from the pay-more-for-less dept
For a while Comcast tried to pretend that its slowly-expanding usage cap “trials” were about managing network congestion. At least until leaked Comcast documents, the company’s top engineer, and the cable industry’s top lobbyist all confirmed that justification was bullshit (caps don’t really help manage congestion anyway). Since then, Comcast has veered away from any hard technical explanation for the glorified price hike, instead focusing on the ambiguous claim that these new “flexible” pricing models bring “fairness” to the broadband industry.
To sell this evolved line of horse excrement, Comcast CEO Brian Roberts recently proclaimed the company was simply trying to create a more “balanced relationship” with its customers. After all, Roberts told attendees of a recent conference, broadband is just like electricity and gasoline:
“We don?t want anybody to ever not want to stay connected on our network, but just as with every other thing in your life, if you drive 100,000 miles or 1,000 miles, you buy more gasoline. If you turn on the air conditioning to 60 vs. 72, you consume more electricity. The same is true for usage, so I think the same for a wireless device. The more bits you use, the more you pay.”
The problem with that narrative? Broadband is absolutely nothing like gasoline or electricity, because for major ISPs’ like Comcast — the price it pays for bandwidth remains relatively fixed despite usage, so whether an individual user consumes 300 GB or 400 GB doesn’t impact Comcast’s bottom line in the slightest. Meanwhile, with Comcast customers paying some of the highest prices in any developed nation, any Comcast earnings report will show you that Comcast’s broadband margins remain plump; more than capable of paying for necessary infrastructure upgrades several times over.
That there’s no financial or technical justifications for fixed-line usage caps is a point made time and time again, and really can’t be repeated often enough. As the CCG Consulting POTs and PANs blog recently noted, Comcast really faces two primary costs when it comes to providing you bandwidth: transit and raw bandwidth. And in both instances, these costs are not only immensely manageable thanks to Comcast’s huge size, but by and large remain static:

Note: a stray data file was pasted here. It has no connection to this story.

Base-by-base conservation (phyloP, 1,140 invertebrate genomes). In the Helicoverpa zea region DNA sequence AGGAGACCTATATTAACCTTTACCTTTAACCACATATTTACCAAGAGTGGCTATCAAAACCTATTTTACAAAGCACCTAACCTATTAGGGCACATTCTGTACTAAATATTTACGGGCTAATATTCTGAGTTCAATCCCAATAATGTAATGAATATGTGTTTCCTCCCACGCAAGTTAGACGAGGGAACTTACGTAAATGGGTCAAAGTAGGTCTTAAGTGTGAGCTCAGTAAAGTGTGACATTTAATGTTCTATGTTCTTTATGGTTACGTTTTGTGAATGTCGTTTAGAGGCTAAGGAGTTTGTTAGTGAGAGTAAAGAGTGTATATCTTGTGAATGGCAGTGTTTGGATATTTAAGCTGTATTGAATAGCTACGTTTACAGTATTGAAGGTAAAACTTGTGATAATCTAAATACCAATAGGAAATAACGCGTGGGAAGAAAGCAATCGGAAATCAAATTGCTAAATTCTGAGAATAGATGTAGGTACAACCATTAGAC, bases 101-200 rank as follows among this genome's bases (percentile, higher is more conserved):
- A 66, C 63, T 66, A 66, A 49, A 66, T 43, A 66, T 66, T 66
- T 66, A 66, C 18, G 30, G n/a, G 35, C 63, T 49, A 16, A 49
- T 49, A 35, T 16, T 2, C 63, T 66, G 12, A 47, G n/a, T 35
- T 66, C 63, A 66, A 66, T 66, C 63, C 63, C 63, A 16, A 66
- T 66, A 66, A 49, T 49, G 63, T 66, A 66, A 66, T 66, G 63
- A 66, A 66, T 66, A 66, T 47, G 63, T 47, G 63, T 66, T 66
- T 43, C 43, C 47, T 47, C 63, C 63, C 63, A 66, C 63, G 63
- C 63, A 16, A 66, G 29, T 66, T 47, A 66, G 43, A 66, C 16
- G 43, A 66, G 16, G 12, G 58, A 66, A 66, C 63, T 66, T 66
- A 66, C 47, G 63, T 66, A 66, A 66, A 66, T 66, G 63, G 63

At Comcast?s size they either have a direct physical presence at each major Internet POP or they have an arrangement with some carrier who does. Due to their sheer size, I have to imagine that Comcast?s cost for transport on a per-megabit basis is lower than anybody else in the industry other than maybe AT&T, who is one of the owners of the Internet structure.
Transport can be a major cost for an ISP that operates a long distance from a major POP. I have small ISP clients that spend between $10,000 and $20,000 per month on transport, which is a lot if you only have a few thousand customers. But for Comcast this cost has to be minuscule on a per customer basis. And the cost is fixed. Once you buy transport to a market it doesn?t matter how much bandwidth you shove through the pipe. So this cost doesn?t increase due to customer usage.
The analysis goes on to note that Comcast’s other major cost, raw bandwidth, is probably around $2 per subscriber, and also remains largely fixed:
“An ISP?s total cost for an Internet port is based upon the average of the busiest times of the month. For instance, a small ISP might use 500 raw megabits of aggregate usage on most evenings, but if their customers have a few nights per month where they use 700 megabits, then the ISP pays for that larger amount for the whole month.
The interesting thing about this pricing structure is that the ISP pays the same every day of the month whether the customers are using the data or not. The cost to Comcast wouldn?t change if any one customer, or even all of the customers in a city, were to use more data, as long as that usage doesn?t create a new fastest day of the month.
Admittedly, Comcast’s costs get more complicated given it sells transit and gets paid by companies like Netflix for direct interconnection. But the point remains that, by and large, its bandwidth costs largely remain fixed, and despite significant growth, companies of Comcast’s size are paying less today for raw bandwidth than they were ten years ago. And they’re pulling in more money than ever. Despite claims of an exaflood, the revenues Comcast makes on broadband far, far exceed the money Comcast needs to spend on network infrastructure.
The bottom line is there’s simply no financial or technical justification for what Comcast is doing. The only reason Comcast is imposing usage caps is to impose glorified price hikes on noncompetitive broadband markets, to unfairly skew the playing field in favor of its own services, and to protect legacy TV revenues from Internet video. Every other excuse the company bandies around is utter and complete drivel, designed to pander to a public that believes bandwidth pours from a magical, elven spigot buried deep in the Earth.